The barbershop means so many different things to black and African men – it's more than just the place they go to when their hair is out of place. From politics to sports, no topic is off-limits once the barber's clipper starts buzzing.
So, for six weeks in 2013, British-Nigerian playwright Inua Ellams sat in six different barbershops in six different cities in Africa, simply listening to the men of different backgrounds talk. He took these experiences and wrote the play, Barber Shop Chronicles.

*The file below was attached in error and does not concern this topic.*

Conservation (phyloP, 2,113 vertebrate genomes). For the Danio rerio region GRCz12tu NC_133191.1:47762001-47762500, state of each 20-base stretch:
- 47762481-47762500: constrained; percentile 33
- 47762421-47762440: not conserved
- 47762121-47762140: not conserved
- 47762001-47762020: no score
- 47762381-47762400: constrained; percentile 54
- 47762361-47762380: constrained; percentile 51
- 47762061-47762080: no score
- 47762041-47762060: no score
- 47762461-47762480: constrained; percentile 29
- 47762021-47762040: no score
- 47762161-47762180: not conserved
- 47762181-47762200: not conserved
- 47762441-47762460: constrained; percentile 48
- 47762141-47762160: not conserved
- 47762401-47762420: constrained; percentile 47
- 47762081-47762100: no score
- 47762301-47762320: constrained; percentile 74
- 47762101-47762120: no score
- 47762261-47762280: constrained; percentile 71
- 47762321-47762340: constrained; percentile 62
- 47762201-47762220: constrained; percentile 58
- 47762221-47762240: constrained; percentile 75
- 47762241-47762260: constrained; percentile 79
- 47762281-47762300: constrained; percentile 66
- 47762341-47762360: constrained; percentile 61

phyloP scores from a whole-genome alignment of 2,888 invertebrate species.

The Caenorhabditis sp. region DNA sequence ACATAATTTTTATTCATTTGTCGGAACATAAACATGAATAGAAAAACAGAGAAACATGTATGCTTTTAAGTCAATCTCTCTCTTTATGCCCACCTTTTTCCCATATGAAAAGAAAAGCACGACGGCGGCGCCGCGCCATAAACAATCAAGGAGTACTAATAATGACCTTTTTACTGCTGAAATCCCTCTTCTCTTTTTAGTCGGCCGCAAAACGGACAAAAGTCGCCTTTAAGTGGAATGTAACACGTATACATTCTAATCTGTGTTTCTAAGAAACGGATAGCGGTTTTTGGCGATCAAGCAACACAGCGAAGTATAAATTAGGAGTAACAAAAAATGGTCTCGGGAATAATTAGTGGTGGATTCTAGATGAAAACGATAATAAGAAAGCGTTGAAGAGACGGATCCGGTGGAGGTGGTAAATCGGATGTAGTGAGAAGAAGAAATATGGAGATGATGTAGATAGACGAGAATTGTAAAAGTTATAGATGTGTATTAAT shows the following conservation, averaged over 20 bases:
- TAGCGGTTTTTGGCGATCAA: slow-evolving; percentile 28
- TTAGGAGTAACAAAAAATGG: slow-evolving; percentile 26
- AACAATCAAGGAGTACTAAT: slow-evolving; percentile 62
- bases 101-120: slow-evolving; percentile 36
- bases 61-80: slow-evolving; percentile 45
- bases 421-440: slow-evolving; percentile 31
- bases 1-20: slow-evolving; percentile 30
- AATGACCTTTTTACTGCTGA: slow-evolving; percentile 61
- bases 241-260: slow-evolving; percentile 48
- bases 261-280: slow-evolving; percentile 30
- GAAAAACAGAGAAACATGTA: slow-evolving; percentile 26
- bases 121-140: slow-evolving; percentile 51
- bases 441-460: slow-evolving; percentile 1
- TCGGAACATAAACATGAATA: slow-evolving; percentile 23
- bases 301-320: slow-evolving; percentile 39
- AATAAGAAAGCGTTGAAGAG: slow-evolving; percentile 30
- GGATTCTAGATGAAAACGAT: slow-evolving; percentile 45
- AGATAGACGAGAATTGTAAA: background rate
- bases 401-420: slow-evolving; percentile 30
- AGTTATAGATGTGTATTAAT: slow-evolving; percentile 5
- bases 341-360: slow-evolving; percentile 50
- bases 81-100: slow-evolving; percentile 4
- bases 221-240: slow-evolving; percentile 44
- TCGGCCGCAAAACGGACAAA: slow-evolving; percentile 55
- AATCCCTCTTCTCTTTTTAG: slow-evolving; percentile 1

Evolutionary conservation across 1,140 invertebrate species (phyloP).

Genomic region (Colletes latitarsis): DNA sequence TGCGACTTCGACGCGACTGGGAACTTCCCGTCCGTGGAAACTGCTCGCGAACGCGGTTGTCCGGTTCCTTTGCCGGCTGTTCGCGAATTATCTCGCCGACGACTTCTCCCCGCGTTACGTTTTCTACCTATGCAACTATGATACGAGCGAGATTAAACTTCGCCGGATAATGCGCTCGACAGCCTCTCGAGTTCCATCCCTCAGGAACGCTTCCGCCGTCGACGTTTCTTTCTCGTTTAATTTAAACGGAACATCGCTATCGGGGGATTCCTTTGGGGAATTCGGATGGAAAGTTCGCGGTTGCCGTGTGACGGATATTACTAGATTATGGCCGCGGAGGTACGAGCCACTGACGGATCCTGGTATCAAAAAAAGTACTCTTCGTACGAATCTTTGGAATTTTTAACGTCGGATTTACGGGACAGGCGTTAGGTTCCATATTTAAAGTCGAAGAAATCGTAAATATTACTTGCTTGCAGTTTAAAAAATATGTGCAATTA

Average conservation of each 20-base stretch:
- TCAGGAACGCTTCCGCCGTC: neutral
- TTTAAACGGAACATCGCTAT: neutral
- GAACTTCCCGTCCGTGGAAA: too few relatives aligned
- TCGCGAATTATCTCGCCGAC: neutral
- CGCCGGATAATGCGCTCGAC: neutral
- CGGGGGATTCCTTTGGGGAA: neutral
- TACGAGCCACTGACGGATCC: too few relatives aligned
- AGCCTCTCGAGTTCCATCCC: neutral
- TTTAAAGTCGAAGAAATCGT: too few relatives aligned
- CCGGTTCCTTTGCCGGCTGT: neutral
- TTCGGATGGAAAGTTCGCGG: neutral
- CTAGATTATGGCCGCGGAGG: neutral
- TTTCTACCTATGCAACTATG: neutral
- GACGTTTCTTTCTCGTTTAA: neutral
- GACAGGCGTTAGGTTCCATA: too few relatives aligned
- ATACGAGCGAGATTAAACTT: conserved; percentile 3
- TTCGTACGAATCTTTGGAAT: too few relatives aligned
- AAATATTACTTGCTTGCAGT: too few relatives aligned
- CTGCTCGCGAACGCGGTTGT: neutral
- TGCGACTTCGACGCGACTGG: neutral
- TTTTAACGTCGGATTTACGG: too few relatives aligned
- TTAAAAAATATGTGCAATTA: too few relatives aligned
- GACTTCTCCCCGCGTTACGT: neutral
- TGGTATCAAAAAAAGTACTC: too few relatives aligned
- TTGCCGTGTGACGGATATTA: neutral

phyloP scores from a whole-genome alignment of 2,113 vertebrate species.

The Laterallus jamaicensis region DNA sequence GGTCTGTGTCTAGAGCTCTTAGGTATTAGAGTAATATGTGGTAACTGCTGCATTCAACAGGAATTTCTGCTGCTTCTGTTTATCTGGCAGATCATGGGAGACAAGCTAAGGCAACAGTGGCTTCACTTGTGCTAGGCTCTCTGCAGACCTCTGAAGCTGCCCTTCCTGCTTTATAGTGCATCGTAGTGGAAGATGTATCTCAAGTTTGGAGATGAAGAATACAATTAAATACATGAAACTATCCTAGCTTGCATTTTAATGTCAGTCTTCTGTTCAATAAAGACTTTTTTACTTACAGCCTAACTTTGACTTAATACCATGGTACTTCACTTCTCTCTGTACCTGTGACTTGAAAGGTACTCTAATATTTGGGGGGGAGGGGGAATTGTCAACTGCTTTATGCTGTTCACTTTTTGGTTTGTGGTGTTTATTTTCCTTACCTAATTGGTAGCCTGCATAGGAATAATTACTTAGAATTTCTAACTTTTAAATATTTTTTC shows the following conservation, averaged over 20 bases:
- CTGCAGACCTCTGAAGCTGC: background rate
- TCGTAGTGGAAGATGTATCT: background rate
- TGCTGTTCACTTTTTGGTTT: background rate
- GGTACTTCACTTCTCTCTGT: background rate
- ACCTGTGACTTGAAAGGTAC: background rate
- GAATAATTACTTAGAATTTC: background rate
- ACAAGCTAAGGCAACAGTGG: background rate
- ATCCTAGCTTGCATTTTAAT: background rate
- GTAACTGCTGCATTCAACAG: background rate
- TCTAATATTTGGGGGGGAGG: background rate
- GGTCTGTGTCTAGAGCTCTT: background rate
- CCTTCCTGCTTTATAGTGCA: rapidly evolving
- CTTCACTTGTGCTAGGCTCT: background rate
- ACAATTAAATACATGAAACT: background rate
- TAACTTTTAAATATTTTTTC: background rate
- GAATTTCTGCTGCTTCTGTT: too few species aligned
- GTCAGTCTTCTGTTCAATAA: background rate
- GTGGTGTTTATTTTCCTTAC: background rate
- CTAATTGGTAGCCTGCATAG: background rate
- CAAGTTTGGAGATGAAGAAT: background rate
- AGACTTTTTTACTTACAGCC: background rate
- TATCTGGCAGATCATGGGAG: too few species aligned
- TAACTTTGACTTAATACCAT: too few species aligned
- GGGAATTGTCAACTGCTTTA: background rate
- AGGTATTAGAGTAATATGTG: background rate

Set in barbershops traversing Johannesburg, Harare, Kampala, Lagos, Accra and London, the acclaimed play reveals the funny, sometimes ridiculous, sometimes moving conversations being had by black men around the world.
Speaking with Stuff about the play, Inua said:
"What the Barber Shop Chronicles is really about is men grappling with the changing world around them.
The changing nature of masculinity, the mental well-being implications of that and what they see of black masculinity in everything from Nelson Mandela to hip-hop."
Most of the reviews of the play have been glowing. The Guardian rated it four out of five stars, calling it an "invigorating and richly enjoyable drama", while The Independent gave it five stars and said it was "an ambitious piece and so life-affirmingly realised".